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    \$\begingroup\$ For this specific case it des not need to be even rear sync :o) \$\endgroup\$
    – Rafael
    Commented Nov 26, 2018 at 2:54
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    \$\begingroup\$ I guess the colour of the blur is caused by the colour of the lighting in the club being different from the colour of the flash. \$\endgroup\$ Commented Nov 26, 2018 at 4:42
  • \$\begingroup\$ @Hueco its a good answer now! Image 2 and 3 could also be front curtain. There's no time info anymore and we dont know when she stops or when she starts moving. Anyway, the answer is much clearer now. \$\endgroup\$ Commented Nov 26, 2018 at 21:38
  • \$\begingroup\$ @EricDuminil Thanks! Yea, it's tough, I think, because the singer isn't a motorcycle - she has multiple planes of movement. She could have gone back and forward along a plane before the rear-curtain sync flash fired. How would that image look compared to a back and forward movement using a regular sync? I haven't tested it myself so...am genuinely curious now. Maybe I'll bust out a test tonight... \$\endgroup\$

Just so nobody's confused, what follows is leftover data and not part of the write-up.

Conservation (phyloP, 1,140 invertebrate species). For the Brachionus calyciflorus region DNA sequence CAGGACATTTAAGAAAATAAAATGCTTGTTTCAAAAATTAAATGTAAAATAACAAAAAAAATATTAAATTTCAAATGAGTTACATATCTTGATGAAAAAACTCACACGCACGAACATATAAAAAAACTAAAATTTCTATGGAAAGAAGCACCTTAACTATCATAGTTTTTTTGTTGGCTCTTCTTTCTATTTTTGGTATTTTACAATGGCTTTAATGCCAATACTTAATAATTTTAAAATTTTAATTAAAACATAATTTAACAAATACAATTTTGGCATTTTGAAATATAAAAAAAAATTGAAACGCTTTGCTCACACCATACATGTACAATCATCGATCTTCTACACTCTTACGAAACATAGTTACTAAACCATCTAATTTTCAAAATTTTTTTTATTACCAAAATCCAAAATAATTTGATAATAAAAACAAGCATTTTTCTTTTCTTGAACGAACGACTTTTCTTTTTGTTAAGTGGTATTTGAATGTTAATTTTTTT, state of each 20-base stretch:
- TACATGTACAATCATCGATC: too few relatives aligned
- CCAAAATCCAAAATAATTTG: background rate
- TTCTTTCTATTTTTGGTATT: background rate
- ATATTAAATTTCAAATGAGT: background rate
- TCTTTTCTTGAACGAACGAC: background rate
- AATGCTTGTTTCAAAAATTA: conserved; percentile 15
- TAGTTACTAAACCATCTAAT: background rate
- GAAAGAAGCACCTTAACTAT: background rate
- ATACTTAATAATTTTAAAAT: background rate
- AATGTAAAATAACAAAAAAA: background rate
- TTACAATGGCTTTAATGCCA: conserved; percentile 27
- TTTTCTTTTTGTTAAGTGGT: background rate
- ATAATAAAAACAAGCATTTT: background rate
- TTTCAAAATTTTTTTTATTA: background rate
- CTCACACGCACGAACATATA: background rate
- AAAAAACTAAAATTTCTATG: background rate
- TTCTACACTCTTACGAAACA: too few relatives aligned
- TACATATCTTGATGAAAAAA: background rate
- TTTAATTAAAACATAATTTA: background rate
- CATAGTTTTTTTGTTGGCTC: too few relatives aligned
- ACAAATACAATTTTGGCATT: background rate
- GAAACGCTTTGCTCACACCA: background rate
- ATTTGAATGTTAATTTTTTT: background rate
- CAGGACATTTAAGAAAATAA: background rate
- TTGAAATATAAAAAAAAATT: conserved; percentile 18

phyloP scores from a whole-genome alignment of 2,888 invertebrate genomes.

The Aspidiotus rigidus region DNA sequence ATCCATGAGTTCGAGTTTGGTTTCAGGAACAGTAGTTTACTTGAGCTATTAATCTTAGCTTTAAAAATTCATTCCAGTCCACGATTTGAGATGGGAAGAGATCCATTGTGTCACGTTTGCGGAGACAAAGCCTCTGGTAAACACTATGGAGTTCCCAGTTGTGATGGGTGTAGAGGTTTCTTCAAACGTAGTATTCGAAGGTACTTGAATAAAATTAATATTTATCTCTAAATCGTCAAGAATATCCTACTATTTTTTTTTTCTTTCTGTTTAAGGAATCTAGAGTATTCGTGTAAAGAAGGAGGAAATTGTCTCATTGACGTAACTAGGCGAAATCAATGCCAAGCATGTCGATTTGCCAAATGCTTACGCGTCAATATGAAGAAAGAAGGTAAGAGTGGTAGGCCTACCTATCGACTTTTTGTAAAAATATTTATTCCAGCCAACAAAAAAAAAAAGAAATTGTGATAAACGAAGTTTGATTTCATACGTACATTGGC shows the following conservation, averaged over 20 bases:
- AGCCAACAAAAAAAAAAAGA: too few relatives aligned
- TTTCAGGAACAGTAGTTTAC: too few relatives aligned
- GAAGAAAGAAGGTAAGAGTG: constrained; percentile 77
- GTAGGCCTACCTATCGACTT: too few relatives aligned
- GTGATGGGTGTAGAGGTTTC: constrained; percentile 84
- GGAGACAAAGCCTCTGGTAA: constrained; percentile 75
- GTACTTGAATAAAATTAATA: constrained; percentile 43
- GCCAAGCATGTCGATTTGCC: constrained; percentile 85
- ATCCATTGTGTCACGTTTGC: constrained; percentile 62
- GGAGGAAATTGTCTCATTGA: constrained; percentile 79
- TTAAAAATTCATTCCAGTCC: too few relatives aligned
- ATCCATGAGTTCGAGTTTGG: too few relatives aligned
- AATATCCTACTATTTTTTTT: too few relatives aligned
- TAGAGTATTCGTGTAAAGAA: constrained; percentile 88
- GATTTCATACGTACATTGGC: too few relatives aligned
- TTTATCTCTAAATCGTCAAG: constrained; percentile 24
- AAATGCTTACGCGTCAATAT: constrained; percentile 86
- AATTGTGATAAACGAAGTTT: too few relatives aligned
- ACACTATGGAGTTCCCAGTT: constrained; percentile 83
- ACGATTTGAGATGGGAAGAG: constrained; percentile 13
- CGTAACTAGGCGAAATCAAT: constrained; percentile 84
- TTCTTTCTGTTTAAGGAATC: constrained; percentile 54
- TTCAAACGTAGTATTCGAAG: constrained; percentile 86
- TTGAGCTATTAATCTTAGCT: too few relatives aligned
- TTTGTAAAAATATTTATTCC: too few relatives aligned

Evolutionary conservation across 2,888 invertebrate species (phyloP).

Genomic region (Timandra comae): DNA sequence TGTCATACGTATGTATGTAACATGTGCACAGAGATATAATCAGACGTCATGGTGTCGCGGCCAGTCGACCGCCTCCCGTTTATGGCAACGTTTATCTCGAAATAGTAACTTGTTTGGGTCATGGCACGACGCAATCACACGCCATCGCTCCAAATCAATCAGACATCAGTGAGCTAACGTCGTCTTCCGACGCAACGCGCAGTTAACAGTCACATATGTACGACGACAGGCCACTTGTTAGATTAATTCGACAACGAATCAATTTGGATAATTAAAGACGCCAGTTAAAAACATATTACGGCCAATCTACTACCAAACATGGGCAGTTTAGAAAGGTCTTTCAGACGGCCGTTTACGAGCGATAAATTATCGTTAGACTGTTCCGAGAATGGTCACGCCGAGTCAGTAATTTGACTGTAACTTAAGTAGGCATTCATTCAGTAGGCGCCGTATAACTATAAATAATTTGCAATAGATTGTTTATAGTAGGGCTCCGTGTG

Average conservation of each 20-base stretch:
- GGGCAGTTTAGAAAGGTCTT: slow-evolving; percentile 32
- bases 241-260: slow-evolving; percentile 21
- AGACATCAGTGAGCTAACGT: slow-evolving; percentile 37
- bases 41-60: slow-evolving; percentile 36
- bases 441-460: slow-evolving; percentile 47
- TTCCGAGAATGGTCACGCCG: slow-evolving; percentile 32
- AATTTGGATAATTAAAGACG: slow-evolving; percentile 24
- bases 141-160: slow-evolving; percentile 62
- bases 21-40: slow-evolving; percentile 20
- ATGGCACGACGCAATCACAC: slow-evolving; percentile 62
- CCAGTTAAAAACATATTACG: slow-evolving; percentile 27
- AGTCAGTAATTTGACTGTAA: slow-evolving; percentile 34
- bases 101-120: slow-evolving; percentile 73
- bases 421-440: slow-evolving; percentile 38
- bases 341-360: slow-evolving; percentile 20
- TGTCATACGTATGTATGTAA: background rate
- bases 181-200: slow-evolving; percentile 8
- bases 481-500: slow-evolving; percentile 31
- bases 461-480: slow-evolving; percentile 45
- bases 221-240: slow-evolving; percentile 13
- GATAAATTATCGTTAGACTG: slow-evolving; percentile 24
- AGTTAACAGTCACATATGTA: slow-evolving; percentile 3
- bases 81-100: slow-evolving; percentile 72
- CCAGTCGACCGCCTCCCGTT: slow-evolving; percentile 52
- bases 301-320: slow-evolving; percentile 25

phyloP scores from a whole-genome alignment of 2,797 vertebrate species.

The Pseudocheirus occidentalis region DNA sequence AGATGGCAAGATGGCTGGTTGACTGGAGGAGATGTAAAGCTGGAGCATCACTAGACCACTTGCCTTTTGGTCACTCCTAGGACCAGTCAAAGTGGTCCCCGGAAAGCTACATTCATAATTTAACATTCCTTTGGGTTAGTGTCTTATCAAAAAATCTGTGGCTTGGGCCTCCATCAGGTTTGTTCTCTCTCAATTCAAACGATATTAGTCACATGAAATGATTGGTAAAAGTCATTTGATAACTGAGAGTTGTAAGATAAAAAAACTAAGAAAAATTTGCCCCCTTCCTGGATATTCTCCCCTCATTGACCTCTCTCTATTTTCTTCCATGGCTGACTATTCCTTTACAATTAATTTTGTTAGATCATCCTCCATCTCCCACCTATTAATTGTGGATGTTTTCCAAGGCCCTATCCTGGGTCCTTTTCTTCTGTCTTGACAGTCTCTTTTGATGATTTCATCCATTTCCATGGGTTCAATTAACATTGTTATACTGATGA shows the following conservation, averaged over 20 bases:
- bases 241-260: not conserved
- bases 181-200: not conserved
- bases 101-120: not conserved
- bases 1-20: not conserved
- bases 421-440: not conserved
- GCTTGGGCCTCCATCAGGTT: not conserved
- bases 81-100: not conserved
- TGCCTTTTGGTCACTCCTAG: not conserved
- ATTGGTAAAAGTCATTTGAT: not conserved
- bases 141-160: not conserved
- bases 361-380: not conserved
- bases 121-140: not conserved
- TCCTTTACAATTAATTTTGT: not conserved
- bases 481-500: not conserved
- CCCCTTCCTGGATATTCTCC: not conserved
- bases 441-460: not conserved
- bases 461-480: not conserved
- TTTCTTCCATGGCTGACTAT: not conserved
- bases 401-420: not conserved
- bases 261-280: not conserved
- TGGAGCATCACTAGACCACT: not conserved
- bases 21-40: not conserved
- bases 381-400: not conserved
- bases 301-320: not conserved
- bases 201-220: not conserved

– OnBreak.
    Commented Nov 26, 2018 at 21:43
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    \$\begingroup\$ @EricDuminil not related: your profile image appears to be a long boarder mid olie/flip...how the hell did the subject jump a longboard? That's impressive! (I have a 4 foot board and can only manage to get it ~16" off the ground [when trying really, really hard]) \$\endgroup\$
    – OnBreak.
    Commented Nov 26, 2018 at 21:46

The blur is caused by the shutter being open for much longer than the duration of your flash.

The orange color of the blur is due to the ambient lighting being much warmer in color than the light from your flash. Since the camera has almost certainly set white balance automatically to match your flash, the much dimmer and warmer ambient light has a very orange tint to it.

For more about images taken in dim lighting with long shutter times using flashes with much shorter duration, please see:


This answer is repetitive, but trying to make a point about not using rear sync curtain and make a 1,2,3 step guide.

  1. You use a flash, and leave the shutter open for a while more.

  2. You can use manual mode, adjust the aperture to the flash, and leave the shutter speed fixed at a slow value, you can experiment leaving it open for 1/2 second for example.

The flash will take the photo, the portrait of the girl, and the slow speed the effect.

  1. The red tint is the relative color of the ambient light. In this case, the red can be simply some incandescent bulb.

My argument to why is not a good idea to focus on the rear sync, as Hueco's answer says, is that you leave the flash, the "photo itself" to chance.

If you do not use the rear sync flash, as most cameras do, you will take the photo when you need, and then leave to chance the effect.